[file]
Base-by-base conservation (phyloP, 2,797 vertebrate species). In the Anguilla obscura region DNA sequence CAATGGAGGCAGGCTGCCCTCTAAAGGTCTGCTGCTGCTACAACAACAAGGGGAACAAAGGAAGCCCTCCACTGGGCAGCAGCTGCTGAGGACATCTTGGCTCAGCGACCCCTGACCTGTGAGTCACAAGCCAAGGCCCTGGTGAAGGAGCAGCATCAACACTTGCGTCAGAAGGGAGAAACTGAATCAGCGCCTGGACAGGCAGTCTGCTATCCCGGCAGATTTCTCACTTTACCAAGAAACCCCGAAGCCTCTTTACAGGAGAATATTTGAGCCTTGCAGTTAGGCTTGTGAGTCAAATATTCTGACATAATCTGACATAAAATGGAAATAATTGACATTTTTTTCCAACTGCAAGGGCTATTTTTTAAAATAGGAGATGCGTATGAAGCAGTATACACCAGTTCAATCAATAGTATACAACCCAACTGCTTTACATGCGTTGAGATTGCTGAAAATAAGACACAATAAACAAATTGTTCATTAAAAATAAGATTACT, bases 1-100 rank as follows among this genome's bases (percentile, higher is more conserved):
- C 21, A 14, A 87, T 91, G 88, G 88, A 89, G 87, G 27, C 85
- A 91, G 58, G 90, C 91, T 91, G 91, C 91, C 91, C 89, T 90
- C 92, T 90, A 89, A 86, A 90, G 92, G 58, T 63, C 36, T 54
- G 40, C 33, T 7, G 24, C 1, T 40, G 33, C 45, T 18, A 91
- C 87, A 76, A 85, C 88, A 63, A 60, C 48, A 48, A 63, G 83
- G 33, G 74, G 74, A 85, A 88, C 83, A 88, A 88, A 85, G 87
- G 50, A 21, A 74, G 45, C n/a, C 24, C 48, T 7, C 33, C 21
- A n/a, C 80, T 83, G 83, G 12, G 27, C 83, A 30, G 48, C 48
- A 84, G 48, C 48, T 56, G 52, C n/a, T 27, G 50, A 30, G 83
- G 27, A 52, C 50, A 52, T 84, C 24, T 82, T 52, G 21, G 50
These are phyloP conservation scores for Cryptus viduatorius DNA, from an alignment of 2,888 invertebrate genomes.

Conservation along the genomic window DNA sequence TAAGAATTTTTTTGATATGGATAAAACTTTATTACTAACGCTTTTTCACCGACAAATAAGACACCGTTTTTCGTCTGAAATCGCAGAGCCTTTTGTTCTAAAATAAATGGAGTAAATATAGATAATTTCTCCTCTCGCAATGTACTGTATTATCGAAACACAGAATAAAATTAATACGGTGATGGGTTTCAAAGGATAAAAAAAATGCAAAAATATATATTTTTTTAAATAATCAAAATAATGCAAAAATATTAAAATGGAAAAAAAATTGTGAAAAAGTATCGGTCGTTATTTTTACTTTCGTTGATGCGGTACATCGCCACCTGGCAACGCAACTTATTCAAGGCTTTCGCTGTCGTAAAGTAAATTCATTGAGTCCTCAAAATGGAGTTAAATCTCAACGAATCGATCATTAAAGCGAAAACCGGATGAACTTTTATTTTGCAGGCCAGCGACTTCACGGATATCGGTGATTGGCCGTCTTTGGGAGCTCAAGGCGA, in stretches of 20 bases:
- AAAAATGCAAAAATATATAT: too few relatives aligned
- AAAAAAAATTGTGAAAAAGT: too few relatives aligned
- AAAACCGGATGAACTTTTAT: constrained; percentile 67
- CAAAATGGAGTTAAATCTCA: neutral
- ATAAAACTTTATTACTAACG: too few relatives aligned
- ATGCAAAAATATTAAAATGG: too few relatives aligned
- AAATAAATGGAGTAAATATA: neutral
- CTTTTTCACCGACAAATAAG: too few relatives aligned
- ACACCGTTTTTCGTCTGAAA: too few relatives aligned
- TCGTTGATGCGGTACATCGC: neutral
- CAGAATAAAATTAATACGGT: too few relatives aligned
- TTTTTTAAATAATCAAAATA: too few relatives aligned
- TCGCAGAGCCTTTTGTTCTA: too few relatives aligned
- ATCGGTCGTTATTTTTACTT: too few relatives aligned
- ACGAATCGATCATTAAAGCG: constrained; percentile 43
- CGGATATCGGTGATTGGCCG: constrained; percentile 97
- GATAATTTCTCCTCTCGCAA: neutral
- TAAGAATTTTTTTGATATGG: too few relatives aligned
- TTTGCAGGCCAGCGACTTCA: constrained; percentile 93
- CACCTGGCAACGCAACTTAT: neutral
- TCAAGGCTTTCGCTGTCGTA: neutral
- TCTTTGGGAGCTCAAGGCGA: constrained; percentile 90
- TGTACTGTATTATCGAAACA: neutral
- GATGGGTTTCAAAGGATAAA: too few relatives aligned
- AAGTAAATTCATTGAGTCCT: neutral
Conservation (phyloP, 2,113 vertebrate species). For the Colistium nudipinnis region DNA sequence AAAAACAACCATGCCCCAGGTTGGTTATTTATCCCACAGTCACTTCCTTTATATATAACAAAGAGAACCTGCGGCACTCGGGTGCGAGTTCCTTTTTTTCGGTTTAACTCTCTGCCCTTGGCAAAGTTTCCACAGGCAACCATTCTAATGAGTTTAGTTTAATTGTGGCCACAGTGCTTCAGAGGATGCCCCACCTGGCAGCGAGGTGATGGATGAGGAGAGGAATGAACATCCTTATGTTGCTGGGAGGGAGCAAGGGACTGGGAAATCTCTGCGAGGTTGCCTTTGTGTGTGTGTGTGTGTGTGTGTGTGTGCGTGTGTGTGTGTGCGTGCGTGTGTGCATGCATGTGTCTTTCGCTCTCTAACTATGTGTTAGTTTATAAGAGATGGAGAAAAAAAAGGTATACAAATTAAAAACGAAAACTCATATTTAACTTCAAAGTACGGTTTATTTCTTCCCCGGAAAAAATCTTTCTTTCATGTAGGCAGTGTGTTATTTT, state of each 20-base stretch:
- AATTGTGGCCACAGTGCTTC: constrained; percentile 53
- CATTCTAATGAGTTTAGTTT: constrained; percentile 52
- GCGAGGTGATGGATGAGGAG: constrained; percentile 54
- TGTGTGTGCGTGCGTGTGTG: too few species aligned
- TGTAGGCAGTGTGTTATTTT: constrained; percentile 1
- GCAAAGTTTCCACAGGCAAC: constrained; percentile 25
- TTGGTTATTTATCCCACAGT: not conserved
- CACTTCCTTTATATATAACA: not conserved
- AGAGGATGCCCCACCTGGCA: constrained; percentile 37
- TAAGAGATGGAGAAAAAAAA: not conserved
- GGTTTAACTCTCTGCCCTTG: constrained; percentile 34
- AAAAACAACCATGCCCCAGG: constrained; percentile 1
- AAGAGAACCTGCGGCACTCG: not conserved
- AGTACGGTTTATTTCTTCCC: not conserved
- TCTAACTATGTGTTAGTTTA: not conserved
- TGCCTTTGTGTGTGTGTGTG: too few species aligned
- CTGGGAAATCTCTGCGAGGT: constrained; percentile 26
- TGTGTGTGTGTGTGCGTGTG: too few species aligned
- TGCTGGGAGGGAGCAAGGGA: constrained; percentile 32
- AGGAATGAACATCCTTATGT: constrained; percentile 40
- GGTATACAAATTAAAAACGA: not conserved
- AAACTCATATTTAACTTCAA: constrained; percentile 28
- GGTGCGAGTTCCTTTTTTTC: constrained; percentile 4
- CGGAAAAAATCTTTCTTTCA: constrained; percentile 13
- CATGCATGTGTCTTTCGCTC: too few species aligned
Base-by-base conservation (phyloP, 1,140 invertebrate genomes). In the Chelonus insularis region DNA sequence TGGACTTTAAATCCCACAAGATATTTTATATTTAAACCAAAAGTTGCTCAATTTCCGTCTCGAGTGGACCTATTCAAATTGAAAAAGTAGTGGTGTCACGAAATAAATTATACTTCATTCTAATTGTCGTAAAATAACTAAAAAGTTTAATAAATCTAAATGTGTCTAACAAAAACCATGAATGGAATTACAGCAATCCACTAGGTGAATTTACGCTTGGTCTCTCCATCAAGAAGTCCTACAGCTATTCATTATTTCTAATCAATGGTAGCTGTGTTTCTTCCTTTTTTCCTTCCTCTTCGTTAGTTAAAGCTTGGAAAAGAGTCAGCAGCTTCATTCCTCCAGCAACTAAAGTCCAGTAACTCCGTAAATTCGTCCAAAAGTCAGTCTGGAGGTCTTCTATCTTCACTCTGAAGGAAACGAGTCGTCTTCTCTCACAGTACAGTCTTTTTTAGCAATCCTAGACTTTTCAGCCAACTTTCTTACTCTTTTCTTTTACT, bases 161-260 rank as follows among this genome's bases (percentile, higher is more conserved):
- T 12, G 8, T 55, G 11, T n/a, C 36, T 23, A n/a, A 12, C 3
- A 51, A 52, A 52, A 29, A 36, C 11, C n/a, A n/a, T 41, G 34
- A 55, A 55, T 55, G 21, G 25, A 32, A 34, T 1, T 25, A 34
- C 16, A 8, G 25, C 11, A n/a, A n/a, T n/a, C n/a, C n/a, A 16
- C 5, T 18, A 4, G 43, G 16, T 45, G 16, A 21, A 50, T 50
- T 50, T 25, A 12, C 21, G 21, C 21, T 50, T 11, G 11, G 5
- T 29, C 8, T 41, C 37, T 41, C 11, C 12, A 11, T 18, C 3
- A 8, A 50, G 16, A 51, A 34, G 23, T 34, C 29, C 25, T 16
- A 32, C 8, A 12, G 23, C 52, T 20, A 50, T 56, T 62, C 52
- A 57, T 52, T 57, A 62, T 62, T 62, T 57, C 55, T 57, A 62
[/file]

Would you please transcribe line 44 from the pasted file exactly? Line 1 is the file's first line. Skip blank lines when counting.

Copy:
- TGTAGGCAGTGTGTTATTTT: constrained; percentile 1